A friend of mine called recently. He has an employee on his ranch that he really likes, but rage episodes have been interfering with the work, and my friend was worried his employee was going to assault someone. He shared that the man is a veteran of multiple tours in Iraq and Afghanistan and seems “a little different.” The employee’s mother is worried that her son has PTSD. My friend doesn’t want to fire the guy, but he also can’t let things continue as they are.
We talked about the challenges that a lot of men, especially veterans, face when admitting that something is wrong and asking for help. I suggested my friend start by normalizing his employee’s experience and emphasize that getting help doesn’t make him weak, and then we brainstormed resources.
For adult survivors of trauma events, a major factor in whether someone will develop PTSD or not is the level of social support received.
Among adults who had experienced military trauma, lack of social support and unit support were significantly associated with increased trauma symptoms. A meta-analysis that surveyed adult trauma survivors, both military and civilian, also found a relationship between social support and PTSD. A study of rape survivors found that negative social reactions was connected to higher levels of self-blame and PTSD.I heard back about a month later. My friend referred the employee to a retired colonel who runs a non-profit for young veterans in recovery. The employee was living at the non-profit and getting support there, and he still works for my friend. It was clear in talking with my friend that the most helpful thing this guy has gotten is to be surrounded by others who were going through the same thing he was and understood what was up.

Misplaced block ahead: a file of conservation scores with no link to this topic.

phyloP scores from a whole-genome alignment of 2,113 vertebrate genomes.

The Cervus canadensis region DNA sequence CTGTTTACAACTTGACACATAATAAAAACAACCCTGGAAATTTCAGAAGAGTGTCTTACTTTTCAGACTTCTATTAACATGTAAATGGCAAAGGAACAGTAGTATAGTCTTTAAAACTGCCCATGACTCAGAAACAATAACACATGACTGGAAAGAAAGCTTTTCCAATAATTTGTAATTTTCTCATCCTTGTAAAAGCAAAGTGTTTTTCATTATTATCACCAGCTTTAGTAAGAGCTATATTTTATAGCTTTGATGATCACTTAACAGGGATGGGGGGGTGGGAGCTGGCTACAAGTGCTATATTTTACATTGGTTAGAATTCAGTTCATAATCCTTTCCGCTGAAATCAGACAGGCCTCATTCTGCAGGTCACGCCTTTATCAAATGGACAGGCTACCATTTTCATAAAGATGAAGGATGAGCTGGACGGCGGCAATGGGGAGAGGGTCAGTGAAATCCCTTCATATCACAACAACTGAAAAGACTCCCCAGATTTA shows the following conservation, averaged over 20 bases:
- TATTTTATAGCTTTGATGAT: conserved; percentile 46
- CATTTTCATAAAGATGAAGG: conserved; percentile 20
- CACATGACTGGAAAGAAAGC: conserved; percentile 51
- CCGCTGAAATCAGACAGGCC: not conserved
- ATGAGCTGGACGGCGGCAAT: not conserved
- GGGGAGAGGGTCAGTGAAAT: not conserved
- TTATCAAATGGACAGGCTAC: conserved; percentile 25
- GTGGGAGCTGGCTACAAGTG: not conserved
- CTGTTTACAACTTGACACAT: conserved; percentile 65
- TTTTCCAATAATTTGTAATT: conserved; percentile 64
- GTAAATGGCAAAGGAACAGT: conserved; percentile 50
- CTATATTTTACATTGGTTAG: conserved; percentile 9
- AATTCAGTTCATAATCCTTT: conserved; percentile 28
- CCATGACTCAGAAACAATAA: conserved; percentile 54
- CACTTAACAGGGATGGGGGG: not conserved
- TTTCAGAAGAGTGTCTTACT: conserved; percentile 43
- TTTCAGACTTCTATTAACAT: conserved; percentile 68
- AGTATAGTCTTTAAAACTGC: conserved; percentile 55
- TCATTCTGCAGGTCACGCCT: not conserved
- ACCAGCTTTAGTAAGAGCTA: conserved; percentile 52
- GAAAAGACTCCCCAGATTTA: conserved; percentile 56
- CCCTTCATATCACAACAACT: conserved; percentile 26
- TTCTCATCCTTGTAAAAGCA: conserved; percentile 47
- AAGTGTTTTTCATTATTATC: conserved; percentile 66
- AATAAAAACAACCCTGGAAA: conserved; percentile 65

What exactly is social support? These are friends, family, classmates or coworkers who are in our lives by choice or circumstance. They support us by listening to our stories and expressing empathy, and we reciprocate in a similar way. It can look like someone arriving at the door with a casserole, or offering a ride or babysitting services.
Daniel Goleman and Paul Ekman describe three types of empathy:
- Cognitive-having an understanding of how someone feels and what they might be thinking
- Emotional-actually sharing the emotions of another person
- Compassionate-understanding a person’s difficulty and being moved to help
People have a unique capacity for cognitive and emotional empathy when they connect with someone who has a shared experience. Studies show that when people have a shared experience, they are better at experiencing emotional empathy for others, and knowing someone has had a similar experience helps people feel more supported.